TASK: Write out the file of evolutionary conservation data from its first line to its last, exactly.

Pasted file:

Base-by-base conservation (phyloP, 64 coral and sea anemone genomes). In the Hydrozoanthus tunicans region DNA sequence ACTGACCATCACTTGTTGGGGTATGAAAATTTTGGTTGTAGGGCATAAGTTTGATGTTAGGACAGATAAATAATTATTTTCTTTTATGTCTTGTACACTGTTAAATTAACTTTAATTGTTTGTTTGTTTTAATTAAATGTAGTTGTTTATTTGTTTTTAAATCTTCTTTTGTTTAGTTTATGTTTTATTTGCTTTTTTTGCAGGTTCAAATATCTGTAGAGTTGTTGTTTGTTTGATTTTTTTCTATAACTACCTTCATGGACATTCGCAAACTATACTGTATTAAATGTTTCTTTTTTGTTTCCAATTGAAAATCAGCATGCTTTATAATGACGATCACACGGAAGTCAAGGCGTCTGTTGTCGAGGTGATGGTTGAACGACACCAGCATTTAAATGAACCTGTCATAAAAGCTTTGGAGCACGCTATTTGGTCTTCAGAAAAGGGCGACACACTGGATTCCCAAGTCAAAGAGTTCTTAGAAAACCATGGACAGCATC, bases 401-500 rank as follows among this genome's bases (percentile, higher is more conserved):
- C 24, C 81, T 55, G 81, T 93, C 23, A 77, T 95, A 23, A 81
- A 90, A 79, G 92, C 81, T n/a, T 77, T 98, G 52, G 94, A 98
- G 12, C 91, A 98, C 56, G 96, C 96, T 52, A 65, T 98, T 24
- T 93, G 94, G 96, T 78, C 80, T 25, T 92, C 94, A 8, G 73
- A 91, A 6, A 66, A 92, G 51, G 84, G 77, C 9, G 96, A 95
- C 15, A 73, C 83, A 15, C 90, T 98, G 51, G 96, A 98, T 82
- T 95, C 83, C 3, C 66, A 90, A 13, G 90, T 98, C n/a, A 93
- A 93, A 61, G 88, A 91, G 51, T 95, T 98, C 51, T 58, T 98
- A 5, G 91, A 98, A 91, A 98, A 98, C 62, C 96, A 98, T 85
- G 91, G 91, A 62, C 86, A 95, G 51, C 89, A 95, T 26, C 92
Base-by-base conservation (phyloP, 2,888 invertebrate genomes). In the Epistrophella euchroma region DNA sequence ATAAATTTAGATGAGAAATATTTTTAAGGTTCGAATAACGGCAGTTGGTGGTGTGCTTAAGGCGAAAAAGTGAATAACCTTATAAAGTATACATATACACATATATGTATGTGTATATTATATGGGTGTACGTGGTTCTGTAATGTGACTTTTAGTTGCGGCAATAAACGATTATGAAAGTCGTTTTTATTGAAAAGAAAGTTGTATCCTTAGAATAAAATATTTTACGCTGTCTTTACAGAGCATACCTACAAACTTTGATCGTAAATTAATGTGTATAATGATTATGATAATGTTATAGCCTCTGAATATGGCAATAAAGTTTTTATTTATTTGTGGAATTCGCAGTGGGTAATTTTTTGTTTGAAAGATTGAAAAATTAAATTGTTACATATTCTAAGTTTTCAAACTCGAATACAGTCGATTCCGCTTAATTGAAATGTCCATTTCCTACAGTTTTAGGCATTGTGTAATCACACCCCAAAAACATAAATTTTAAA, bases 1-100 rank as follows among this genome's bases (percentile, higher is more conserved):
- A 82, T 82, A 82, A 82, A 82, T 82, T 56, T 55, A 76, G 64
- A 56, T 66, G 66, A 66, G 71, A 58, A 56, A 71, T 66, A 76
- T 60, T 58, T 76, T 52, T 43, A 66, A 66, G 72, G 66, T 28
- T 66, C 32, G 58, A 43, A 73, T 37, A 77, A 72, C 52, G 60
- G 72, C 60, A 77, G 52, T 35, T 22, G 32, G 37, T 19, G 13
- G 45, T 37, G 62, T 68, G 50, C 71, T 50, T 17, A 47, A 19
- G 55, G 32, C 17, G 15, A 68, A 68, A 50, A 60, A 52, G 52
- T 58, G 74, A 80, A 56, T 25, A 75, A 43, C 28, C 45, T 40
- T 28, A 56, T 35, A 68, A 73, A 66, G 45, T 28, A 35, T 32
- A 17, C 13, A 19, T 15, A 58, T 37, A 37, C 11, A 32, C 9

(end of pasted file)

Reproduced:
Base-by-base conservation (phyloP, 64 coral and sea anemone genomes). In the Hydrozoanthus tunicans region DNA sequence ACTGACCATCACTTGTTGGGGTATGAAAATTTTGGTTGTAGGGCATAAGTTTGATGTTAGGACAGATAAATAATTATTTTCTTTTATGTCTTGTACACTGTTAAATTAACTTTAATTGTTTGTTTGTTTTAATTAAATGTAGTTGTTTATTTGTTTTTAAATCTTCTTTTGTTTAGTTTATGTTTTATTTGCTTTTTTTGCAGGTTCAAATATCTGTAGAGTTGTTGTTTGTTTGATTTTTTTCTATAACTACCTTCATGGACATTCGCAAACTATACTGTATTAAATGTTTCTTTTTTGTTTCCAATTGAAAATCAGCATGCTTTATAATGACGATCACACGGAAGTCAAGGCGTCTGTTGTCGAGGTGATGGTTGAACGACACCAGCATTTAAATGAACCTGTCATAAAAGCTTTGGAGCACGCTATTTGGTCTTCAGAAAAGGGCGACACACTGGATTCCCAAGTCAAAGAGTTCTTAGAAAACCATGGACAGCATC, bases 401-500 rank as follows among this genome's bases (percentile, higher is more conserved):
- C 24, C 81, T 55, G 81, T 93, C 23, A 77, T 95, A 23, A 81
- A 90, A 79, G 92, C 81, T n/a, T 77, T 98, G 52, G 94, A 98
- G 12, C 91, A 98, C 56, G 96, C 96, T 52, A 65, T 98, T 24
- T 93, G 94, G 96, T 78, C 80, T 25, T 92, C 94, A 8, G 73
- A 91, A 6, A 66, A 92, G 51, G 84, G 77, C 9, G 96, A 95
- C 15, A 73, C 83, A 15, C 90, T 98, G 51, G 96, A 98, T 82
- T 95, C 83, C 3, C 66, A 90, A 13, G 90, T 98, C n/a, A 93
- A 93, A 61, G 88, A 91, G 51, T 95, T 98, C 51, T 58, T 98
- A 5, G 91, A 98, A 91, A 98, A 98, C 62, C 96, A 98, T 85
- G 91, G 91, A 62, C 86, A 95, G 51, C 89, A 95, T 26, C 92
Base-by-base conservation (phyloP, 2,888 invertebrate genomes). In the Epistrophella euchroma region DNA sequence ATAAATTTAGATGAGAAATATTTTTAAGGTTCGAATAACGGCAGTTGGTGGTGTGCTTAAGGCGAAAAAGTGAATAACCTTATAAAGTATACATATACACATATATGTATGTGTATATTATATGGGTGTACGTGGTTCTGTAATGTGACTTTTAGTTGCGGCAATAAACGATTATGAAAGTCGTTTTTATTGAAAAGAAAGTTGTATCCTTAGAATAAAATATTTTACGCTGTCTTTACAGAGCATACCTACAAACTTTGATCGTAAATTAATGTGTATAATGATTATGATAATGTTATAGCCTCTGAATATGGCAATAAAGTTTTTATTTATTTGTGGAATTCGCAGTGGGTAATTTTTTGTTTGAAAGATTGAAAAATTAAATTGTTACATATTCTAAGTTTTCAAACTCGAATACAGTCGATTCCGCTTAATTGAAATGTCCATTTCCTACAGTTTTAGGCATTGTGTAATCACACCCCAAAAACATAAATTTTAAA, bases 1-100 rank as follows among this genome's bases (percentile, higher is more conserved):
- A 82, T 82, A 82, A 82, A 82, T 82, T 56, T 55, A 76, G 64
- A 56, T 66, G 66, A 66, G 71, A 58, A 56, A 71, T 66, A 76
- T 60, T 58, T 76, T 52, T 43, A 66, A 66, G 72, G 66, T 28
- T 66, C 32, G 58, A 43, A 73, T 37, A 77, A 72, C 52, G 60
- G 72, C 60, A 77, G 52, T 35, T 22, G 32, G 37, T 19, G 13
- G 45, T 37, G 62, T 68, G 50, C 71, T 50, T 17, A 47, A 19
- G 55, G 32, C 17, G 15, A 68, A 68, A 50, A 60, A 52, G 52
- T 58, G 74, A 80, A 56, T 25, A 75, A 43, C 28, C 45, T 40
- T 28, A 56, T 35, A 68, A 73, A 66, G 45, T 28, A 35, T 32
- A 17, C 13, A 19, T 15, A 58, T 37, A 37, C 11, A 32, C 9